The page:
All this is to say that what I found behind that counter made my heart leap. There behind the counter was the biggest tub of Legos I've ever seen outside of a toy store. It was one of those clear plastic storage bins people use to store picnic supplies or winter coats, and it was full to the brim with Legos.

It was the holy grail of the thrift store.

I had to have it.

But I couldn't be seen buying toys by my grumpy four-year-old.

So I devised a plan wherein I paid for the bin, brought the kids and clothes to the car, drove around to the front of the store and loaded the bin in the back with no child being the wiser. A man who seemed to be knowledgeable about such things asked me how much I had paid for my bounty. It wasn't much considering the haul. He asked a series of questions that led me to conclude that he was one of those folks who get good deals at thrift shops and then re-sell the items to vintage shops or on eBay for a profit. "Oh no," I told him, "I'm not a collector, I'm just going to throw these in the play room and let the kids have at it."

I'm not actually going to that, though I'd love to see the looks on their faces if they walked in and saw this ark of Lego wonders. The reality is we don't have the space for that right now so I'll have to dole them out in bits while T and I come up with a viable storage plan.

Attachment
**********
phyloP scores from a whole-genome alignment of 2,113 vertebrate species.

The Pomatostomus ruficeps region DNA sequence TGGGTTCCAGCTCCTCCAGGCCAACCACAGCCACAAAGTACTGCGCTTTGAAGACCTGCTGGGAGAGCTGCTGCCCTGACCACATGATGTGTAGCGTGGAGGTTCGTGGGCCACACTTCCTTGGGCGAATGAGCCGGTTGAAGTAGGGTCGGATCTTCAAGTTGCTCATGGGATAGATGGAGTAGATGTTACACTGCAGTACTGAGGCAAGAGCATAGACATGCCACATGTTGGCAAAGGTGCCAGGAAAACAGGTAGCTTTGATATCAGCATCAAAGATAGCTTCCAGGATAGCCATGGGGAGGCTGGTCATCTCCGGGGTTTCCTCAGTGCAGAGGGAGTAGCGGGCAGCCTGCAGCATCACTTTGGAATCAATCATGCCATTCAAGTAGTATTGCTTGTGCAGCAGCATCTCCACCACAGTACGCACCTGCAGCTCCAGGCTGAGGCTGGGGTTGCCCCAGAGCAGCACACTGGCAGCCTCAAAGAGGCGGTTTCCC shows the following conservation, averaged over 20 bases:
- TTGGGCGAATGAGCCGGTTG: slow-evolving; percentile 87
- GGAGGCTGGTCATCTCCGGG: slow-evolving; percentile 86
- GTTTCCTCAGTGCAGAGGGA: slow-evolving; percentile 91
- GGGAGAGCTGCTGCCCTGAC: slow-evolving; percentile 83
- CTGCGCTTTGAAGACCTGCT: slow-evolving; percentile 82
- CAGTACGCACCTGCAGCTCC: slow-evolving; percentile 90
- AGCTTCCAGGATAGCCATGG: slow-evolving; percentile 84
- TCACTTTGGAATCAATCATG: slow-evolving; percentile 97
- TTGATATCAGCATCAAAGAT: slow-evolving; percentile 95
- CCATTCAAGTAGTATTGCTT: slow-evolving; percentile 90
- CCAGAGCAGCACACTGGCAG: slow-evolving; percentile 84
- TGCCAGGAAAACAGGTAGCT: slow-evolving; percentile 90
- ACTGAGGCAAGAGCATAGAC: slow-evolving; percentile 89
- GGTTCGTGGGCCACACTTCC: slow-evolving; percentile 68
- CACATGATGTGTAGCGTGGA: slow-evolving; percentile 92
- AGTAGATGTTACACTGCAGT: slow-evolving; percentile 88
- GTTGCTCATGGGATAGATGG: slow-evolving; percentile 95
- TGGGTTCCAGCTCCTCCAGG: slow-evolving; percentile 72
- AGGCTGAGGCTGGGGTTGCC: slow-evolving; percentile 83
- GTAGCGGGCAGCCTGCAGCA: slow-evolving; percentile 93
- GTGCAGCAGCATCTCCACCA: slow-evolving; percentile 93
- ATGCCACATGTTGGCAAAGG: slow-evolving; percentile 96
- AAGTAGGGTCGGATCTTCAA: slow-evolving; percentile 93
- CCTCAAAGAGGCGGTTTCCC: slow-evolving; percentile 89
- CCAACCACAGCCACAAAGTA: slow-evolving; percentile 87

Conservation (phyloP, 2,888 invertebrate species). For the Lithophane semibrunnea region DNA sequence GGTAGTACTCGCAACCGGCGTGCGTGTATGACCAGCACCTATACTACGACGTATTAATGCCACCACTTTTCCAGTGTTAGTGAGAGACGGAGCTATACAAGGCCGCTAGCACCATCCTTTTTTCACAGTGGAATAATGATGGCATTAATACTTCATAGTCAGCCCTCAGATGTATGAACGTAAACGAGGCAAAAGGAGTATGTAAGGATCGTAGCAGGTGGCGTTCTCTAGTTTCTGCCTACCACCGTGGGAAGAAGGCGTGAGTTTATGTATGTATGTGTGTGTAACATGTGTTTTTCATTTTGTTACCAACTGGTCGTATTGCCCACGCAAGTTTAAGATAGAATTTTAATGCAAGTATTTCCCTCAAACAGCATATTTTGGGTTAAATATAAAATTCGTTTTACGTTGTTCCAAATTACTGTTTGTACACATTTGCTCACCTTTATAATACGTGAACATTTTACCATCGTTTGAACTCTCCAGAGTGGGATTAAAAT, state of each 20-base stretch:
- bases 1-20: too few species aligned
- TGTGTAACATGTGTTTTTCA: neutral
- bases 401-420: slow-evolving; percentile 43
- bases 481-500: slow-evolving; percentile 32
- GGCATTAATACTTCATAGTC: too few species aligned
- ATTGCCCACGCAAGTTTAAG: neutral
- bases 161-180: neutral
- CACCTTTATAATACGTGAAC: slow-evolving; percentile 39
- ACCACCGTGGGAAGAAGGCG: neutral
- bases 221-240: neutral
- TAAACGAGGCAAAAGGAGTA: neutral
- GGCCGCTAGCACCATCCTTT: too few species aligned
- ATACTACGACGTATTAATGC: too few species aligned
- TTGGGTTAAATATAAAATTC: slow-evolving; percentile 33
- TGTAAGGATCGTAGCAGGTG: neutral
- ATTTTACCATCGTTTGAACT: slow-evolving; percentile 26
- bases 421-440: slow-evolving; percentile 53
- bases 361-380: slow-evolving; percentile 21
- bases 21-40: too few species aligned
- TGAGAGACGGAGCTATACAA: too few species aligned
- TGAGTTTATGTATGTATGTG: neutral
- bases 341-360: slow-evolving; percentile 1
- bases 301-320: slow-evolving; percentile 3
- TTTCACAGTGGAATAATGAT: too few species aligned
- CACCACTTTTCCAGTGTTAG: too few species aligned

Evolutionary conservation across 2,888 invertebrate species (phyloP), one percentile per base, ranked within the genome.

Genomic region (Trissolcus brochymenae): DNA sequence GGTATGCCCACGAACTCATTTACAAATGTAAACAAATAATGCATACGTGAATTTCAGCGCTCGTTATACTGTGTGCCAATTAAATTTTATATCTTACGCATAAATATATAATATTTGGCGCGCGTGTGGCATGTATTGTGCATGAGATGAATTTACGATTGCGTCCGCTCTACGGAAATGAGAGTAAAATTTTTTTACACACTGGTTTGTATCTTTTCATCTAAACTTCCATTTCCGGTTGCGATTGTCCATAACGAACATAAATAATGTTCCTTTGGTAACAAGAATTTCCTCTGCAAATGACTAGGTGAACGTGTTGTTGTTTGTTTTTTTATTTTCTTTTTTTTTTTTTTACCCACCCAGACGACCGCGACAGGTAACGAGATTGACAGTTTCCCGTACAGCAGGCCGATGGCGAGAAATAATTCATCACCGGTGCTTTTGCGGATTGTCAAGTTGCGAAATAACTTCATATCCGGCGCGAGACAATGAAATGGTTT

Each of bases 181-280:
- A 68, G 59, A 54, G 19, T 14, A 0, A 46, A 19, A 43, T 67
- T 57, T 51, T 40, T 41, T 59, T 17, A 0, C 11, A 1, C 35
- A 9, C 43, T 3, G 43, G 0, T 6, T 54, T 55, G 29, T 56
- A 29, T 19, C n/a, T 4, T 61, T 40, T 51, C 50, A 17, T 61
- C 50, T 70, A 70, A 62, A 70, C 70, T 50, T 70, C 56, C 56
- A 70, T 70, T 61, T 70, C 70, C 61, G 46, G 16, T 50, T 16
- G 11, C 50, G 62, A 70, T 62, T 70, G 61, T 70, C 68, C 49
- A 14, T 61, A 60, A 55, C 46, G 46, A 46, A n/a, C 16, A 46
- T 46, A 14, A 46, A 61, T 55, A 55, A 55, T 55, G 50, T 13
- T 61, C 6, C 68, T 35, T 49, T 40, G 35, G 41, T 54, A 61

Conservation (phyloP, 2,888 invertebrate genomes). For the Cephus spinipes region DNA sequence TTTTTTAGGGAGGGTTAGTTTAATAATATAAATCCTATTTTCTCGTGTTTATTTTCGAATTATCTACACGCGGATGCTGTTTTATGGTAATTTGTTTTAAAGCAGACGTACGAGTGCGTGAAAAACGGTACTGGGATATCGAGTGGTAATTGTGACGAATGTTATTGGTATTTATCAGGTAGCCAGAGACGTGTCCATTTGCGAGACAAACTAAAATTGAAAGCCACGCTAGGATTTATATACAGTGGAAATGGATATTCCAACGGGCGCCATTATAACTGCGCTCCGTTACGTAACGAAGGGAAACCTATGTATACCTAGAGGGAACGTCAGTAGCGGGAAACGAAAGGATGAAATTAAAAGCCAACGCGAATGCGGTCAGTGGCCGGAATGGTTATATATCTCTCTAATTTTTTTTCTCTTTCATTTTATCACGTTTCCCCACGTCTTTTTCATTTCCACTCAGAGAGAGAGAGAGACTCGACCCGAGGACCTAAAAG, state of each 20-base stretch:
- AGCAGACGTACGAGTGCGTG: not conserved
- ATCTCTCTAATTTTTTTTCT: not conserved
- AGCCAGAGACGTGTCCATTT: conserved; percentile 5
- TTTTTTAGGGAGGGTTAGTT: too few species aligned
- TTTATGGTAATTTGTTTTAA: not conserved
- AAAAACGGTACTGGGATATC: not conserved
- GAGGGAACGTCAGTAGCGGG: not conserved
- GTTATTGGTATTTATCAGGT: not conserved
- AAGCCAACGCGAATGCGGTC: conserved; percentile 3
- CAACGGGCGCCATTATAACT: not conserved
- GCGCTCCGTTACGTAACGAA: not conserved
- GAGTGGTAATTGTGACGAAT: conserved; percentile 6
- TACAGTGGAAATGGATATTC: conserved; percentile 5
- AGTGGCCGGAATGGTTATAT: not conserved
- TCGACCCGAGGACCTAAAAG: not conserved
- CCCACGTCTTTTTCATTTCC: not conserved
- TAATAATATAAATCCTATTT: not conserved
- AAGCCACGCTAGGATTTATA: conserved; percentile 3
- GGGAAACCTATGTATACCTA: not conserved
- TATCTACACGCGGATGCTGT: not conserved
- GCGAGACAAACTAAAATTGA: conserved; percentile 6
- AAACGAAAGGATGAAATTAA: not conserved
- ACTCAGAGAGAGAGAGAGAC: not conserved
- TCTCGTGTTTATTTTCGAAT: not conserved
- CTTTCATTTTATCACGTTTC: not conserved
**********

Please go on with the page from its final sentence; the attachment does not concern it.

I stayed up late into the night trying to catalog my new treasure. It proved an impossible undertaking for one night. What I was thrilled to find was that whoever donated the bin had been thoughtful enough to include many of the instruction manuals for the sets that I now presume are in the box. It's a fun mix of old and new sets. Sometimes you can hold a Lego in your hand, feel the difference in the plastic and you know for sure it's a brick from your childhood. Overall the box is about 85% Legos, 10% Kreo, and 5% K'nex, including a very old looking Space Shuttle Columbia set. There's a couple of Lego City sets, a couple Star Wars sets, more than a few Bionicles, and even some Lego Friends and a Kreo Barbie set for Lou. Yes, I also kind of hate the idea of Lego Friends, but Lou loves them. in fact, it's the lack of Friends types of toys in our home that had her in a funk to begin with. So I was stoked to find the willowy figures.

Though the sets are impossibly jumbled a quick search of the internet indicates there's likely $800 or more worth of blocks in the box. Thanks to that same internet it may be possible to find the instruction manuals for some sets I can identify but don't have books for. If not, I'm actually more excited at the idea of just having thousands of free play bricks for the kids to run wild with. I'm still debating if I'll try to salvage and build the Republic Frigate myself.

I've been trawling thrift stores for 25 years on my own, and long before that with my mom. I've come up with normal items of clothing. I've scored great deals on a variety of jerseys. I even worked at a vintage store during college. I can say with great certainty that this giant bin of Legos is the greatest thrift store find I've ever made. It's very likely that I'll spend the rest of my life in a downward spiral starting with weekly thrift store trips and ending in blowing the kids' college funds bidding on storage lockers in a vain attempt to recapture this feeling.